The failure of 'Ripley' is perhaps Netflix's greatest triumph

Critics were not exactly unanimous in admiring Ripley.

Oliver Thansan
Oliver Thansan
17 April 2024 Wednesday 18:12
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The failure of 'Ripley' is perhaps Netflix's greatest triumph

Critics were not exactly unanimous in admiring Ripley. It was argued that his slowness is pretentious. Some of the supporting cast have performances without a hint of charisma. Anthony Minghella's The Talented Mr Ripley is used as a throwing weapon with which to destroy her. The direction hides the fact that, in reality, it doesn't have much to say either.

But, even assuming these reproaches, there are few more beautiful series to watch in the Netflix catalog, where titles with a homogeneous and impersonal finish predominate. However, this look at the character of Patricia Highsmith by Steven Zaillian, both behind the scripts and the direction, does not interest Netflix customers.

In its first week, Ripley accumulated 2.3 million views (and 16.9 million hours watched) and was in eighth position among English-language television titles, led by The 3-Body Problem. The psychopath played by Andrew Scott was even surpassed by a series produced in 1998: Sex and the City, whose first season had been included in the catalogue.

Now that the data for the second week has been made public, when Netflix titles show whether they have legs thanks to word-of-mouth or the inertia of the algorithm, the eight-episode miniseries has not obtained a notable performance either: it is in sixth position with 2.5 million views (and 18.4 million hours). Even an unpromoted series like My Stuffed Reindeer has surpassed it with 2.6 million views (and 10.4 million hours, due to the shorter duration of the production).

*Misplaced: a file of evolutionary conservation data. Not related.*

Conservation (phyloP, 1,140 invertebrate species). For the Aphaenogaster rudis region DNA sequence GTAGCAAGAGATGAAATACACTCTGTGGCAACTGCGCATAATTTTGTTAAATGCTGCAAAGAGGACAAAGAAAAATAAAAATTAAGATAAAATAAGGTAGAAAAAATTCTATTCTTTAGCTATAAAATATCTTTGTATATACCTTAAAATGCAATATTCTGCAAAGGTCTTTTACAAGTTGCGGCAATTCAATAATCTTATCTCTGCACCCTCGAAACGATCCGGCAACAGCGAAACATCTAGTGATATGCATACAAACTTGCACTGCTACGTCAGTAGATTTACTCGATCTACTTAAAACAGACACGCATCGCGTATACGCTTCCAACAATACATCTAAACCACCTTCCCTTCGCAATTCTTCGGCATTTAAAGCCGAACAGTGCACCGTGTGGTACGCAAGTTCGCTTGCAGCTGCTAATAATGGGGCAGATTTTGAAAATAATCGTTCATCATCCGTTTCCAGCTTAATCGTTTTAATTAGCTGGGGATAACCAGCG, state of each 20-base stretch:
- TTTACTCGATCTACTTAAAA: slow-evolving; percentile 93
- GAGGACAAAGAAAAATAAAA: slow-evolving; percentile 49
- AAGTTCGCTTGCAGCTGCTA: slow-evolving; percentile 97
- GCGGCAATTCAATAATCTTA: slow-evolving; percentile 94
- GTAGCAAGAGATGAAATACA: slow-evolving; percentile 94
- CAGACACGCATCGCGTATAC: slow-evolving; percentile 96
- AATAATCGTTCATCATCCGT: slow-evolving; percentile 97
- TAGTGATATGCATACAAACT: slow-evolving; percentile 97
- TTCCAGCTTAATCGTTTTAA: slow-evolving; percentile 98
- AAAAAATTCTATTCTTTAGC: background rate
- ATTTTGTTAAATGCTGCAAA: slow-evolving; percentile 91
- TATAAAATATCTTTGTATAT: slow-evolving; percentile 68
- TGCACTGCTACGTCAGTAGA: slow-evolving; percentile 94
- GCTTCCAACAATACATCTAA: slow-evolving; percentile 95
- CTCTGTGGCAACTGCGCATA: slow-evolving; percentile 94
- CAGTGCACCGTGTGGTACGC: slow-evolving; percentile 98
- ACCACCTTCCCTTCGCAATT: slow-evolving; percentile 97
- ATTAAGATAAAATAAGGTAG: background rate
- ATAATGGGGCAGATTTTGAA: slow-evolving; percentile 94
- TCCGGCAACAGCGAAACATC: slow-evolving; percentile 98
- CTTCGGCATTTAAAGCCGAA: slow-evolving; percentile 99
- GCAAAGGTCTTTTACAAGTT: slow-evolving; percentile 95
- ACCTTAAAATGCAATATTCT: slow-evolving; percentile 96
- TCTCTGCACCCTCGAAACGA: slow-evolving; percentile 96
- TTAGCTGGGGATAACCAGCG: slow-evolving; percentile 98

Should it be any surprise that Ripley is clearly a failure? No, possibly not. Netflix, in the time it has been operating, has gone from wanting to emulate prestigious competitors such as HBO and Showtime with its first productions of House of Cards and Orange is the New Black, to becoming a churrería where entertainment is the only mission, to often without complicating life with minimum quality.

It is almost a classic to see the platform's big bets like Wednesday, The Last Airbender or The Three-Body Problem and realize to what extent there is not even a hint of risk in the creative processes during development or from the direction. The mission is, so that we understand each other, to chew the audiovisual to the viewer: to reduce the artistic challenges and personal views to a minimum and, above all, to develop plots that are easy to follow.

So, if you suddenly introduce a series in black and white, with the cadence of a summer after-dinner meal, there is no direction of photography that will seduce the average viewer of the platform. Not even the shouts of “THIS IS PRESTIGE” that Ridley puts in the catalog help him get anyone to pay attention to him.

Perhaps it is Netflix's greatest achievement: having the viewer so educated about the kind of entertainment they can and should expect from the platform that, when they see a dissonant title, they reject it.